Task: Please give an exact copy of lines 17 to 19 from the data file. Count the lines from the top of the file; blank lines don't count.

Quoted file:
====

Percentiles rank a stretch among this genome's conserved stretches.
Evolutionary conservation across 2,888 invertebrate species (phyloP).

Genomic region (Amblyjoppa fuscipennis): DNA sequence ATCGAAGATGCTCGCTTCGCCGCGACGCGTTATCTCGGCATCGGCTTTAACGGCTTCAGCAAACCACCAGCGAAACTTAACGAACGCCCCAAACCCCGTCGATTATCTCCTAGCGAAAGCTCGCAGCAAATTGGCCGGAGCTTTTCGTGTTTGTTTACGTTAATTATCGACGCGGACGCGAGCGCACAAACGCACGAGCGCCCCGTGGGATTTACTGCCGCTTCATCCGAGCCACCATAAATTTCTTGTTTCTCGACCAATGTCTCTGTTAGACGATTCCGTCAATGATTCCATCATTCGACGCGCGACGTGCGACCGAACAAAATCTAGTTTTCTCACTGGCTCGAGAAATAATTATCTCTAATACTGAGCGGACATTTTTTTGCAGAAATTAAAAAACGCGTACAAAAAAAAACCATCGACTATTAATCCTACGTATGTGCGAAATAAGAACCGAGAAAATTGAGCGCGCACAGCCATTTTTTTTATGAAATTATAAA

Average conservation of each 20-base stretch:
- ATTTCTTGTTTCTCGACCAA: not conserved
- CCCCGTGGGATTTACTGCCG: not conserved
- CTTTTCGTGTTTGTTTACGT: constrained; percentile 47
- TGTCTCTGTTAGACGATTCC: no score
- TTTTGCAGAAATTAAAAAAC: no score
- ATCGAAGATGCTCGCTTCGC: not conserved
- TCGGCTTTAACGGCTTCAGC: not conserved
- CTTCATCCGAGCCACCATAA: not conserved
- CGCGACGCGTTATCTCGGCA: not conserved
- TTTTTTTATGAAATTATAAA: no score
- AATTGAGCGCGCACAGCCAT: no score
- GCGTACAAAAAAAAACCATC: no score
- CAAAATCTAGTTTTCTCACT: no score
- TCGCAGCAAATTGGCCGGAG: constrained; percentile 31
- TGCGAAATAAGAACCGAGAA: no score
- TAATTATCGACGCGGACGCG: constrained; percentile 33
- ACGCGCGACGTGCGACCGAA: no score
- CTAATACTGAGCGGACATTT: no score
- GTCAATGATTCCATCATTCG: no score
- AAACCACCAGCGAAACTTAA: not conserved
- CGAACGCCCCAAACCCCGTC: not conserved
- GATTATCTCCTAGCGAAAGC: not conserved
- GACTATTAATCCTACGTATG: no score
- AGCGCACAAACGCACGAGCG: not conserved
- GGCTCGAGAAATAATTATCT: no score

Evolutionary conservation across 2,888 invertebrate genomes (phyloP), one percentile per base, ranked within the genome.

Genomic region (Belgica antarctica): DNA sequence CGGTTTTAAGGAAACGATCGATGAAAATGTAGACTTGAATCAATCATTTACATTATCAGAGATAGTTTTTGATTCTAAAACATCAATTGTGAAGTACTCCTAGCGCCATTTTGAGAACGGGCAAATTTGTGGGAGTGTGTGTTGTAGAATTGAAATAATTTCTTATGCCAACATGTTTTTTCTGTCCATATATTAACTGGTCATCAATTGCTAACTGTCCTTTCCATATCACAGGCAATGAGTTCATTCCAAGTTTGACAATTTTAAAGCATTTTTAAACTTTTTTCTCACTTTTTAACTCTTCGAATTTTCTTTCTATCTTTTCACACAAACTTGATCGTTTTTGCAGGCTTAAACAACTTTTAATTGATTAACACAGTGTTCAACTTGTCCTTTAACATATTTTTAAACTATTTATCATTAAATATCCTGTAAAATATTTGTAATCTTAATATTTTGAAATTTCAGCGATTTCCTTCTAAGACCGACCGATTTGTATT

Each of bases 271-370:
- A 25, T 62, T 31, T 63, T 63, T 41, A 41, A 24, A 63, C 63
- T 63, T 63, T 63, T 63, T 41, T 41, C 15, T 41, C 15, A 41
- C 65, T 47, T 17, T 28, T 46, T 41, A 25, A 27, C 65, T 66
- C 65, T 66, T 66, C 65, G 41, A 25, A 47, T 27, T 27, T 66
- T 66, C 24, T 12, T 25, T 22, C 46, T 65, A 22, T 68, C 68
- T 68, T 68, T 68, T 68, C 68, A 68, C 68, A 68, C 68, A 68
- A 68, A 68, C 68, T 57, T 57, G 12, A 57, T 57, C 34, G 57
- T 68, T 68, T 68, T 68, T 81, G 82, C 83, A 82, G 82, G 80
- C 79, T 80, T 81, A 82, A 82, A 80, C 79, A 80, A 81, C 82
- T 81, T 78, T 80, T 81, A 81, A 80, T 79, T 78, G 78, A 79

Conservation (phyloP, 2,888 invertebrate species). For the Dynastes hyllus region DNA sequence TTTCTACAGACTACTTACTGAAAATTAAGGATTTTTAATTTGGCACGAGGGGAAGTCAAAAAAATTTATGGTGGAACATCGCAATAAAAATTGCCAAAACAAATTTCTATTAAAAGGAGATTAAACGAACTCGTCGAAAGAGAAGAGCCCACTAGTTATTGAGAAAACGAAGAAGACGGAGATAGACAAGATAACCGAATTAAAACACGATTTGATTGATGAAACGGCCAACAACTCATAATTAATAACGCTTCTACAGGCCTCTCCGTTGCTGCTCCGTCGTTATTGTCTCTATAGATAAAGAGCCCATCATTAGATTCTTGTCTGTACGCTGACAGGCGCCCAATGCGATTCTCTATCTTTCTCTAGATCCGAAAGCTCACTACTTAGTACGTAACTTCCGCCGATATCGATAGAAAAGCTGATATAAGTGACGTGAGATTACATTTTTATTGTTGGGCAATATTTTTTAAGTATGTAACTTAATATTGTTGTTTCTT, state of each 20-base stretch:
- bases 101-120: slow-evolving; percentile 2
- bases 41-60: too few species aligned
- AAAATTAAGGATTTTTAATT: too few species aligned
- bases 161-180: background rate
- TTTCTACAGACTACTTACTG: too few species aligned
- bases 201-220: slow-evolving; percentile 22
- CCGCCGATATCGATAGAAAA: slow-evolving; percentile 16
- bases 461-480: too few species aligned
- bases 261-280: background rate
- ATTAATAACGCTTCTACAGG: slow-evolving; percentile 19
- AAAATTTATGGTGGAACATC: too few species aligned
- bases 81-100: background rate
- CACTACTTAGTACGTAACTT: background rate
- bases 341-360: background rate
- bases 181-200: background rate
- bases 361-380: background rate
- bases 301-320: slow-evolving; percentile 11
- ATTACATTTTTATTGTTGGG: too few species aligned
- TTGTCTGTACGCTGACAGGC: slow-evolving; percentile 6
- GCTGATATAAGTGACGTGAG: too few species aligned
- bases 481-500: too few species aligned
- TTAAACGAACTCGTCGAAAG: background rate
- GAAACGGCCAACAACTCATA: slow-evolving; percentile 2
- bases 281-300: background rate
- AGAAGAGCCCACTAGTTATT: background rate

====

- CAAAATCTAGTTTTCTCACT: no score
- TCGCAGCAAATTGGCCGGAG: constrained; percentile 31
- TGCGAAATAAGAACCGAGAA: no score